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  • New York Times ‘critical’ of Ramaphosa’s anti-corruption plans

    New York Times ‘critical’ of Ramaphosa’s anti-corruption plans

    For Cyril Ramaphosa, international image is a fairly big deal. The President made a ‘foreign investment drive’ one of his key missions after he came to power in 2018. However, if he has picked up a copy of the New York Times this week, the ANC leader will be far from fulfilled.

    New York Times ‘unimpressed’ by Ramaphosa’s address

    The acclaimed publication ran a feature on Ramaphosa’s address to the nation on Sunday night. During this ‘family meeting’, he explained to South Africans how he would go about preventing government corruption, to ensure no other ‘state captures’ can take place.

    In a long-winded speech, Mr. Ramaphosa revealed very little about implicated individuals and incriminated entities. Instead, how vowed to strengthen key law enforcement institutions, and subject high-profile politicians to lifestyle audits, in order to monitor any fruitful expenditures.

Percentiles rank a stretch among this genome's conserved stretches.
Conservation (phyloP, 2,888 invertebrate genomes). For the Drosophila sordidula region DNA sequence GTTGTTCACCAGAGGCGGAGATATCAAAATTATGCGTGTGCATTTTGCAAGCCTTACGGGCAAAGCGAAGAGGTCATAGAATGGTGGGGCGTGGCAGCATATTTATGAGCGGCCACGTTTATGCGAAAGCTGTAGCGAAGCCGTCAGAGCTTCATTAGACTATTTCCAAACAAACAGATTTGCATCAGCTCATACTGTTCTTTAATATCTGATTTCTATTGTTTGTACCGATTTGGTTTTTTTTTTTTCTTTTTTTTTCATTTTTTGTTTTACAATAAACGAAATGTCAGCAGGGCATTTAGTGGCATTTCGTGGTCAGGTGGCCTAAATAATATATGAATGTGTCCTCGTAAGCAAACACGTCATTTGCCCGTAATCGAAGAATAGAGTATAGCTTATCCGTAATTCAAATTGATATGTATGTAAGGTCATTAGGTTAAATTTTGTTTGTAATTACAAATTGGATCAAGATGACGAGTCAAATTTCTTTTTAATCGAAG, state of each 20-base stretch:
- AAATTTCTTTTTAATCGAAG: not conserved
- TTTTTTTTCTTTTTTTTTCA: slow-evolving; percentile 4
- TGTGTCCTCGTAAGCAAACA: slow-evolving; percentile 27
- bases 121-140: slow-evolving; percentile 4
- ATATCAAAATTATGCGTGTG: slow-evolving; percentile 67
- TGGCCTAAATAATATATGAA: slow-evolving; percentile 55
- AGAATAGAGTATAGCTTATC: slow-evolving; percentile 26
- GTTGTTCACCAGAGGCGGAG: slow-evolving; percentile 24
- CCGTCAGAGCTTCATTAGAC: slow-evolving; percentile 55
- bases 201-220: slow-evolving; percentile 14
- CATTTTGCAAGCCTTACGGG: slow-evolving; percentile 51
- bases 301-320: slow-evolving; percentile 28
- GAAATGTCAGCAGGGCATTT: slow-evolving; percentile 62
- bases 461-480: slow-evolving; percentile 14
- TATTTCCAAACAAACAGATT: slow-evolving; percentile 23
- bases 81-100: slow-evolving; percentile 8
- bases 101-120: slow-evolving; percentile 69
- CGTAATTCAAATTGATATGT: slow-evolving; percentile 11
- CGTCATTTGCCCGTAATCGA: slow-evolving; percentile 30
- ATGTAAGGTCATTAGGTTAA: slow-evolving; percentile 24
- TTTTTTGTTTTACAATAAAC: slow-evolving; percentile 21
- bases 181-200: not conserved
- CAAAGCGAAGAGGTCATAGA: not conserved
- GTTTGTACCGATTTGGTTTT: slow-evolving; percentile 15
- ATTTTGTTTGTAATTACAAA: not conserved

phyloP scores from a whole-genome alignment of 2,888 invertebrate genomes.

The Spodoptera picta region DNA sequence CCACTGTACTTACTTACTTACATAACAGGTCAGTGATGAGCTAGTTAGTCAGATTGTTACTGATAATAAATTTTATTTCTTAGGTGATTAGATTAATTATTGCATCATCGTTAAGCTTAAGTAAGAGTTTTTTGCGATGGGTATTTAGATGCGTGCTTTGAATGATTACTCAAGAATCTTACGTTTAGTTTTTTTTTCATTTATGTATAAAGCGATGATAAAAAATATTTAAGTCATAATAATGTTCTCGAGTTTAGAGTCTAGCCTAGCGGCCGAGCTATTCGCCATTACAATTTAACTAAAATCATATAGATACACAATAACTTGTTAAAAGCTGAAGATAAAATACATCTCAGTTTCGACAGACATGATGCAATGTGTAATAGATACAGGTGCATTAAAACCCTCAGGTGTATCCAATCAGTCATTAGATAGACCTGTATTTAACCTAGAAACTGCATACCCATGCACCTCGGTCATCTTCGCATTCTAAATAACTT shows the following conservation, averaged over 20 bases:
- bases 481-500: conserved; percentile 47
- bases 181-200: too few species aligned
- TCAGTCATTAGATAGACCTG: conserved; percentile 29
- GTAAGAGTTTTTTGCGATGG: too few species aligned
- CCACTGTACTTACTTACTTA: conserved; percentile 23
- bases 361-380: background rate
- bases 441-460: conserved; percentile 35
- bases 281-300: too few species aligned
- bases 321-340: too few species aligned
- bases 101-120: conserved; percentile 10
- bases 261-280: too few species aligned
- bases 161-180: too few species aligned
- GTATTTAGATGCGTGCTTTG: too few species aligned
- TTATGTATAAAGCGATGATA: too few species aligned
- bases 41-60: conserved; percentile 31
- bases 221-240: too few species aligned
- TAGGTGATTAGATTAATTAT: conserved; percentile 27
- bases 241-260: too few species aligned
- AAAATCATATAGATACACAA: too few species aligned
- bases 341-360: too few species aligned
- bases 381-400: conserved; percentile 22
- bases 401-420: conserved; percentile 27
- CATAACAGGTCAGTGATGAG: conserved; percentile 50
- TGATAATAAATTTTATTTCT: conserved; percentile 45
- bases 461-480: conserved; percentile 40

Though the promises seem noble enough, it wasn’t really anything we hadn’t heard before. The address was criticised for being stale. William Gumede, a Public Management Professor at Wits University, branded the televised spectacle as ‘a joke’.

    The New York Times poked holes in Ramaphosa’s corruption-busting plan this week – Photo: Flickr / GCIS

    Cadre deployment inaction singled-out by New York Times critique

    The New York Times were quick to pick this soundbite up. But they also made their own observations. Author John Eligon questioned why Ramaphosa was ‘delegating and deferring’ many of his own solutions. He also slammed Cyril for doing nothing about cadre deployment.

    “Ramaphosa deferred much of the work to root out corruption to Parliament and other government entities. He did not say how he’d tackle some of the most controversial issues closest to home, like what to do about senior officials within his government who are accused of corruption.”

    “SA’s President also failed to address a system used by the ANC to appoint public-sector leaders [cadre deployment], often leading to choices based on expedience rather than competence. The judicial commission found the practice unconstitutional.” | New York Times

    Ramaphosa fails to convince critics with anti-corruption plans

    Indeed, the subject of cadre deployment has been the sorest one of all for South Africa’s political opposition. The DA has launched a court bid to have this practice abolished. Shadow Minister Leon Schreiber also denounced Ramaphosa’s ‘unserious’ national address:

    If Ramaphosa was serious about ending state capture, he would have told the nation that the corrupt practise of ANC cadre deployment will come to an end ‘with immediate effect’. He did not, so now the DA will force him to abolish this evil practice through the courts. | Leon Schreiber

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